In one example he gave, a company coming out of stealth mode wanted to limit the deal to one syndicate. The lead "sent out the deal just to his backers. He also got a private link that he could share with investors that he knew in the real world that he wanted in the deal. He collected a syndicate, wrapped it up, and put it in the company...And then once the company comes out of stealth mode it will publish its profile and be visible and financed and ready to go for recruiting or future fundraising."
AngelList is still "far far far more transparent than anything that happens offline," Ravikant maintains. "Is it 100% transparent? No, this market will never be 100% transparent. We'll take it as far as we can."
"One thing that is already on the site is you can look at a lead [syndicate] investor and see who their backers are," Ravikant points out. "You can't look at a Sequoia [the powerhouse firm that most recently scored with WhatsApp] and see who their LPs are unless they choose to tell you, which is very unlikely."
Once the returns from their AngelList deals begin to emerge, Ravikant says the site will add investor scorecards. Plenty of private companies already rank venture and angel investors, but most charge a hefty premium in exchange for any kind of detailed report.
Opinions vary on just how far up AngelList can climb into the funding hierarchy.
One possibility is that it remains a vehicle for early-stage investing. "With every tech IPO, 1,000 angels are born," says Kevin Rose, who leads the AngelList syndicate with the most money behind it, $3.7 million. According to this version, AngelList will continue to feed emerging startups.
(Rose, who co-founded Digg, has a complicated relationship with AngelList: He's the general partner with Google Ventures overseeing its AngelList investment. Rose hasn't placed any investments through his syndicate but he says the ones he does do will be Google Ventures deals where he shares a piece with his backers. He says he won't take a carry from AngelList.).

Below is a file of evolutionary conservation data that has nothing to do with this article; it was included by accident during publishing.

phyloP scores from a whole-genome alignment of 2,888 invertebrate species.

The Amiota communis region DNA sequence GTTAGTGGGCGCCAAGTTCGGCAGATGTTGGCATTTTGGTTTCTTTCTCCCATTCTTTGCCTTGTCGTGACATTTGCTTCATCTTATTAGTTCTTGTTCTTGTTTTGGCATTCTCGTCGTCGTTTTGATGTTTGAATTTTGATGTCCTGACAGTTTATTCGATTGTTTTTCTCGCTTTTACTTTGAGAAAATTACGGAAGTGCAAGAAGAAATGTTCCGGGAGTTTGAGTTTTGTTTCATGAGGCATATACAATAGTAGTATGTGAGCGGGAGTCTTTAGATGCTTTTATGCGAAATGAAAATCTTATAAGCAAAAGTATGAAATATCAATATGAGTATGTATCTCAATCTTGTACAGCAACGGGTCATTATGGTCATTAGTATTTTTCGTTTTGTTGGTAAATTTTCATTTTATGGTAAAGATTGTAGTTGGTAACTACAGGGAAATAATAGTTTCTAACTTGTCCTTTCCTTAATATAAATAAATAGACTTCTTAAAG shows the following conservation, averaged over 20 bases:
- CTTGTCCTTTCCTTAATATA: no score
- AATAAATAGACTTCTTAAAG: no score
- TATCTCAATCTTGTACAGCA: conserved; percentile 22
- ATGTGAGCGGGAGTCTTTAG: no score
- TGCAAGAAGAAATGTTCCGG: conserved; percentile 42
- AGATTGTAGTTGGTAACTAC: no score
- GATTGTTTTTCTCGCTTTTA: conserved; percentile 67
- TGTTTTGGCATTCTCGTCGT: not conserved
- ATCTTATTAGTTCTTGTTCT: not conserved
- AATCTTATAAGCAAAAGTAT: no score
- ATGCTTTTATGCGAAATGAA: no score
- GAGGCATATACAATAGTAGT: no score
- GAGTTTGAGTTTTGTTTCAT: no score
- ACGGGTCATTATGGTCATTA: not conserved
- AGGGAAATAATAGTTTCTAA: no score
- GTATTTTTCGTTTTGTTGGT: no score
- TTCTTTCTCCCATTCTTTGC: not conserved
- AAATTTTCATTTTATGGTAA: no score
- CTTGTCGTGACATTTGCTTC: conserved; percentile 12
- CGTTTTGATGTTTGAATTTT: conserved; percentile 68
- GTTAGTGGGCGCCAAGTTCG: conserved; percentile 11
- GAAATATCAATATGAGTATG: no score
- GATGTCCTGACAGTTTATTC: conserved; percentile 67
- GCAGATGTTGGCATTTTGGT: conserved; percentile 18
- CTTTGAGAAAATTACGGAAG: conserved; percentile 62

Penchina suggested that syndicates could move into larger, later-stage investments "which is kind of scary for traditional venture." Venture capitalists tout the ways their advice and networks improve and support companies. Penchina suggests that major syndicate leaders like Ferriss, Calacanis, Rose, and himself have plenty to offer in smarts and connections.
Ravikant has a syndicate himself, and has invested in over 100 companies, but AngelList makes him even more of a kingmaker than that implies. Of all the startups funded through syndicates, he guesses that roughly 75% were featured in an AngelList email or given prime placement on the site. AngelList therefore has an outsize role in deciding which companies will get investors' attention. Just ask Shyp.
"You're not going to get a ton of attention unless there's something that stands out about you," Ravikant says. A degree from Stanford or a stint at Facebook helps, but AngelList also surfaces companies that have gained traction in users or sales, attracted the time or money of prominent people--it calls this "social proof"--or just because a company has a cool product.
Asked whether AngelList's future includes larger investments, Ravikant is more muted than some of the syndicate leads. "I don't even know if I get the right to draw the line. I think it just happens, and whatever the market decides is what it decides," he says. "What we're basically doing is, we're empowering individual angels to build these micro funds whenever they want to do a deal. There's no reason why those micro funds couldn't get larger."
"I think you'll see institutions, LPs, the classic limited partners up here backing some of these angels." But syndicate activity is "captured online forever," he cautions. "It's not like one of these little hidden deals that then you can brush under the rug and never talk about again."